Asthma vs. Vocal Cord Dysfunction: What's the Difference?
If your asthma doesn't respond well to conventional treatment methods, the problem may not be with your respiratory system, but your breathing troubles could be caused by something similar called vocal cord dysfunction (VCD).
Both conditions appear with the same types of symptoms: shortness of breath, chest tightness, coughing, and wheezing. But while asthma is caused by inflammation, spasms, and increased mucus in your lungs, VCD is caused by spasms in the vocal cords that restrict airflow and lead to difficulty breathing.
Signs of Vocal Cord Dysfunction
It can be difficult to tell the difference between asthma and VCD, yet there are some subtle differences that can clue you in. For instance, both asthma and VCD cause wheezing but when the problem is related to your vocal chords, the wheezing occurs when you inhale, but with asthma, the sound is usually heard when you exhale. In addition, the wheezing sound with VCD usually has a higher pitch.
With asthma, you'll most likely experience the symptoms at night, while with VCD, it's more common to have an episode during the day. VCD can also cause some throat symptoms including a hoarse voice, which doesn't typically occur with asthma.
Getting a Professional Opinion
You might be tempted to try to diagnose yourself, but the only way to tell for sure whether you have asthma or VCD is to see a specialist. You can expect her to perform lung function tests including spirometry, which measures your airflow when you breathe, and laryngoscopy, which looks at how your vocal cords operate. In addition, she'll conduct a thorough medical exam and take a detailed history of your symptoms. All of this information can help her determine if your vocal chords are causing the symptoms or if they stem from a problem with your respiratory system. Just keep in mind that if you aren't actually experiencing any VCD symptoms at the time of your visit, this condition can be very easy to miss.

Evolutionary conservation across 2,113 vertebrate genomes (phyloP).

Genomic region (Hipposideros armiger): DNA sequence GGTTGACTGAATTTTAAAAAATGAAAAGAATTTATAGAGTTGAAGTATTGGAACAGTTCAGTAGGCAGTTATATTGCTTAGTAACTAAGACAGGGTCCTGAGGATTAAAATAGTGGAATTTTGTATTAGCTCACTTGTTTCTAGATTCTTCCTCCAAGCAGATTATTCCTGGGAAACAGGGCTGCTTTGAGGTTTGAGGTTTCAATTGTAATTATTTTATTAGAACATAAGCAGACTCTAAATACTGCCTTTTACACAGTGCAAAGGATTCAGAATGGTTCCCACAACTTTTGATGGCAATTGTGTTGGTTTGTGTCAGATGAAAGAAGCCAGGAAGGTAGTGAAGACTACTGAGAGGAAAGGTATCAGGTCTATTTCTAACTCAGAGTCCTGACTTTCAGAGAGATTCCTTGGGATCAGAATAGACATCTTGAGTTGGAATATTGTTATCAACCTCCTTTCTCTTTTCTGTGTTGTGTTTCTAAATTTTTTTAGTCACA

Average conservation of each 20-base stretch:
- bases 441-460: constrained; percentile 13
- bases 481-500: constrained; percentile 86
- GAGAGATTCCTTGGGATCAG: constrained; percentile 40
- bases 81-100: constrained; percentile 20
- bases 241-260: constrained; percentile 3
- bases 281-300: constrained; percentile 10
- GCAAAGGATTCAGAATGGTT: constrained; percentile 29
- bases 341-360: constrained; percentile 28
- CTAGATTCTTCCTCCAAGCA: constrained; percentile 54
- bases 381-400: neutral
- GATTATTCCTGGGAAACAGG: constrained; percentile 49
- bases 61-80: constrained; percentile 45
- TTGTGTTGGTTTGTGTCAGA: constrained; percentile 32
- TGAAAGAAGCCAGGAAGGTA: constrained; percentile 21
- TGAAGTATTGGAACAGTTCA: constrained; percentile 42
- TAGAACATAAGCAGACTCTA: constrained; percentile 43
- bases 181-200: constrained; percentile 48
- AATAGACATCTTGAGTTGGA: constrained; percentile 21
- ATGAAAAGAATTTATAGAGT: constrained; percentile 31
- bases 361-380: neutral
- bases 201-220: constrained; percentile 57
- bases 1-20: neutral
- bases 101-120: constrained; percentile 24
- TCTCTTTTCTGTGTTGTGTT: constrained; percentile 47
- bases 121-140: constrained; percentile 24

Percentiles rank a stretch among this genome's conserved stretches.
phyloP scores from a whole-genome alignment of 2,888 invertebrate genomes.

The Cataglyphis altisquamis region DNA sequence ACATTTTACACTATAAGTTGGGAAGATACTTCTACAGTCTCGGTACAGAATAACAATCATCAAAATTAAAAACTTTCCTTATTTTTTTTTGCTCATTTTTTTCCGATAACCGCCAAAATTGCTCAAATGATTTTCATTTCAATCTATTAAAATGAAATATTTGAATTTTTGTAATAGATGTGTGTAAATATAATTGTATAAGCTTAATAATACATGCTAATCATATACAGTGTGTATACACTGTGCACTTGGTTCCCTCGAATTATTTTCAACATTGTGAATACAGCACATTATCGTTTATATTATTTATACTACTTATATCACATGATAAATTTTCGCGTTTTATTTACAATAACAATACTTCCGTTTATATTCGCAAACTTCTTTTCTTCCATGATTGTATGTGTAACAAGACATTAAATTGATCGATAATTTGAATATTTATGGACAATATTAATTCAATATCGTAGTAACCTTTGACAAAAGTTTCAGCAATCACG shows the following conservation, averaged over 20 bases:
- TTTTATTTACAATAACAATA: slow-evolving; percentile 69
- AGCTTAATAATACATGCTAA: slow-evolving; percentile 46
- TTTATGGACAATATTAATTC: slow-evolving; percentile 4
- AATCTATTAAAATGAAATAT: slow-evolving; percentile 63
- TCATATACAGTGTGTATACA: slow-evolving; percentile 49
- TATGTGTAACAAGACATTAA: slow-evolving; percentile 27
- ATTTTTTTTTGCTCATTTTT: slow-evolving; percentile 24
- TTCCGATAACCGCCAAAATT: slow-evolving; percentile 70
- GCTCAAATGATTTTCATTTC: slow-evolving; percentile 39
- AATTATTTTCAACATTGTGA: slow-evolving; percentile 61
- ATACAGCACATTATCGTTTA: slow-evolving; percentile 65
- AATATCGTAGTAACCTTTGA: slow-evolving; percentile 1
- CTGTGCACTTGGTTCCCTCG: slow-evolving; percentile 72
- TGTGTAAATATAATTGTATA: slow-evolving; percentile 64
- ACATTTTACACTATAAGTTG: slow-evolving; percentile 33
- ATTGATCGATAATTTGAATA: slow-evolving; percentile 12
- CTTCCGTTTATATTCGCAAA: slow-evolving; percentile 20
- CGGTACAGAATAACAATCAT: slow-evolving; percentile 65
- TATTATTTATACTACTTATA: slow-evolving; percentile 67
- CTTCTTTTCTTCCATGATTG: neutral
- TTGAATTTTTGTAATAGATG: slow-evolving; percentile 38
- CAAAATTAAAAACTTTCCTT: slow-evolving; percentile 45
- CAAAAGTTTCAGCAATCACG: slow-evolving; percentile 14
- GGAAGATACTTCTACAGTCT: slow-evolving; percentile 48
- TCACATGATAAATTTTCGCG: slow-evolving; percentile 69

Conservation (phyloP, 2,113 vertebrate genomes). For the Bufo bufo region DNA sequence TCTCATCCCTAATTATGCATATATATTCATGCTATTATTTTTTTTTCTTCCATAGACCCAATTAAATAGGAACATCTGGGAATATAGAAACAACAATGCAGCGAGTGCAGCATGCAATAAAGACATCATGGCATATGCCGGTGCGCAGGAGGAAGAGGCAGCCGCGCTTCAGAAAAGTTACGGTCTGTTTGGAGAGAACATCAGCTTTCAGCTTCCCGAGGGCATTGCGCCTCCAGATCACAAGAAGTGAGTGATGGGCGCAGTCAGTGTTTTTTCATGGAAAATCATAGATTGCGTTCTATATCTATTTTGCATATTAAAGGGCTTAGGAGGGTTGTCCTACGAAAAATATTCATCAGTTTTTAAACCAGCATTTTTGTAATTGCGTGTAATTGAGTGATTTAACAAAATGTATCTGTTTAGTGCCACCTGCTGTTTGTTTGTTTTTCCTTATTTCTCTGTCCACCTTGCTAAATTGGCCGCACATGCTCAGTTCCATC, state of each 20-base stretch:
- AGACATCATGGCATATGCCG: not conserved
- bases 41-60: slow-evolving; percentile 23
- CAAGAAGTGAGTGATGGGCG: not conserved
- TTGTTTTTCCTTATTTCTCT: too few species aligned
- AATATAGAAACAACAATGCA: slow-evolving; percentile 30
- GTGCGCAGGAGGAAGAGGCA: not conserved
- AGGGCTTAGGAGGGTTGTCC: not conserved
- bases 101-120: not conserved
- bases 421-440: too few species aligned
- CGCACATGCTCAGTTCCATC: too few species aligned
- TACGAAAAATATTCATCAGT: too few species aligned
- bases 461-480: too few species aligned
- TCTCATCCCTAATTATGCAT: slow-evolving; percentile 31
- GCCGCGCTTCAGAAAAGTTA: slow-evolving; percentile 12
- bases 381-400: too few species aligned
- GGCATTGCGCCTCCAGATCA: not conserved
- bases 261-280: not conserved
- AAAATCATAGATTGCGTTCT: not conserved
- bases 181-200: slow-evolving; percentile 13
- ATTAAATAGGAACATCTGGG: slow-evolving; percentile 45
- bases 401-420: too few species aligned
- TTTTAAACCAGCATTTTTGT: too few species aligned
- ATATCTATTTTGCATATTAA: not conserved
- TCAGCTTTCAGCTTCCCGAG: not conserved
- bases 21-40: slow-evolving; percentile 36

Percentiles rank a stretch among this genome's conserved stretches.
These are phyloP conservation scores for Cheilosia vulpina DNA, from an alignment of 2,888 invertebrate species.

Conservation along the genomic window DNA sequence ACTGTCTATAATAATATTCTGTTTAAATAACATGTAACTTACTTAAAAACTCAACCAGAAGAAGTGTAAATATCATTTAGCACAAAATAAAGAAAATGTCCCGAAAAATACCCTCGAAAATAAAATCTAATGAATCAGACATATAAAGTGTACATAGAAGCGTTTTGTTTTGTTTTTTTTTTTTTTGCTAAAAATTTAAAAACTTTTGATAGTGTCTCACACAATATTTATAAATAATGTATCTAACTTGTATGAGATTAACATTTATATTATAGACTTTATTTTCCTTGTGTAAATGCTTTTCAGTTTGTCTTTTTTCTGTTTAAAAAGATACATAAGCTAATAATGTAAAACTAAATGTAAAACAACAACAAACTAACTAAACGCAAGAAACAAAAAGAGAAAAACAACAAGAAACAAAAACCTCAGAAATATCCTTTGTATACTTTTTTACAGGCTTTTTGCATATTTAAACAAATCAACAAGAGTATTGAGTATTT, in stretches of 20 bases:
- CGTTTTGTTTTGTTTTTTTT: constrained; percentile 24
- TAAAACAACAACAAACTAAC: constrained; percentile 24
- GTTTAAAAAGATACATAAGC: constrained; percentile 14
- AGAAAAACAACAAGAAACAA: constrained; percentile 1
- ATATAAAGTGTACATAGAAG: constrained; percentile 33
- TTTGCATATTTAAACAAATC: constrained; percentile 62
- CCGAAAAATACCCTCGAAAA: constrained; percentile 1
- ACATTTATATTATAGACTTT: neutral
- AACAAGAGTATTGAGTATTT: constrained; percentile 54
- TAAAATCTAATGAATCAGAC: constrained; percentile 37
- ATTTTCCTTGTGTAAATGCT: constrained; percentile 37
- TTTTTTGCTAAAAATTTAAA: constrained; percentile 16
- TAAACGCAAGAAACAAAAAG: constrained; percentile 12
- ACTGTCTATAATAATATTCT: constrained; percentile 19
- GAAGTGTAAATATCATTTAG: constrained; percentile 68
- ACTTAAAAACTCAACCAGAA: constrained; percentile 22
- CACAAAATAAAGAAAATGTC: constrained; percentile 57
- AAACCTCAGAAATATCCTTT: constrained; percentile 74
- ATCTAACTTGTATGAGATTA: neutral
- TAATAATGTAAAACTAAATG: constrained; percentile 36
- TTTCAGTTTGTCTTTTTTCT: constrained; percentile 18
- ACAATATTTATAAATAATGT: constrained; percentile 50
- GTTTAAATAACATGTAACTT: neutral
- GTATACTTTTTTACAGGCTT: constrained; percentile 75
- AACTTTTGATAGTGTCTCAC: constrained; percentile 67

In some cases, asthma and VCD co-exist simultaneously, which can make it very difficult to pinpoint the problem.
Causes of Vocal Chord Dysfunction
Exactly why VCD occurs can depend on your specific situation, but some common triggers include:
- Respiratory infections
- Post-nasal drip
- Gastroesophageal reflux disease GERD)
- Exposure to smoke, scents, or fumes
- Experiencing strong emotions, including crying and laughing
How to Manage VCD
Treating asthma often requires a combination of avoiding your triggers and using medication to control the symptoms, while VCD usually responds best to speech and behavioral therapy that teaches you how to control your vocal chord reaction and relax the muscles. Your doctor may refer you to a therapist who can develop an exercise plan geared to address your specific situation. You'll also need to identify what's triggering your VCD. If allergies or GERD may be sparking the symptoms, taking medications to control these problems can help relieve your discomfort. Managing stress can also be helpful in keeping VCD in check. If your doctor believes that your symptoms are caused by both asthma and VCD, you'll need to treat both problems at the same time in order to get the most relief.
"Vocal Cord Dysfunction (VCD)." American Academy of Allergy, Asthma and Immunology. AAAAI, n.d. Web. 11 Nov. 2011.
"Vocal Cord Dysfunction." Cleveland Clinic. Clevelandclinic.org, n.d. 11 Nov. 2011.
"Vocal Cord Dysfunction." National Jewish Health. NationalJewish.org, n.d. Web. 11 Nov. 2011.
"Vocal Cord Dysfunction." The Asthma Center. The Asthma Center Education and Research Fund, n.d. Web. 11 Nov. 2011.
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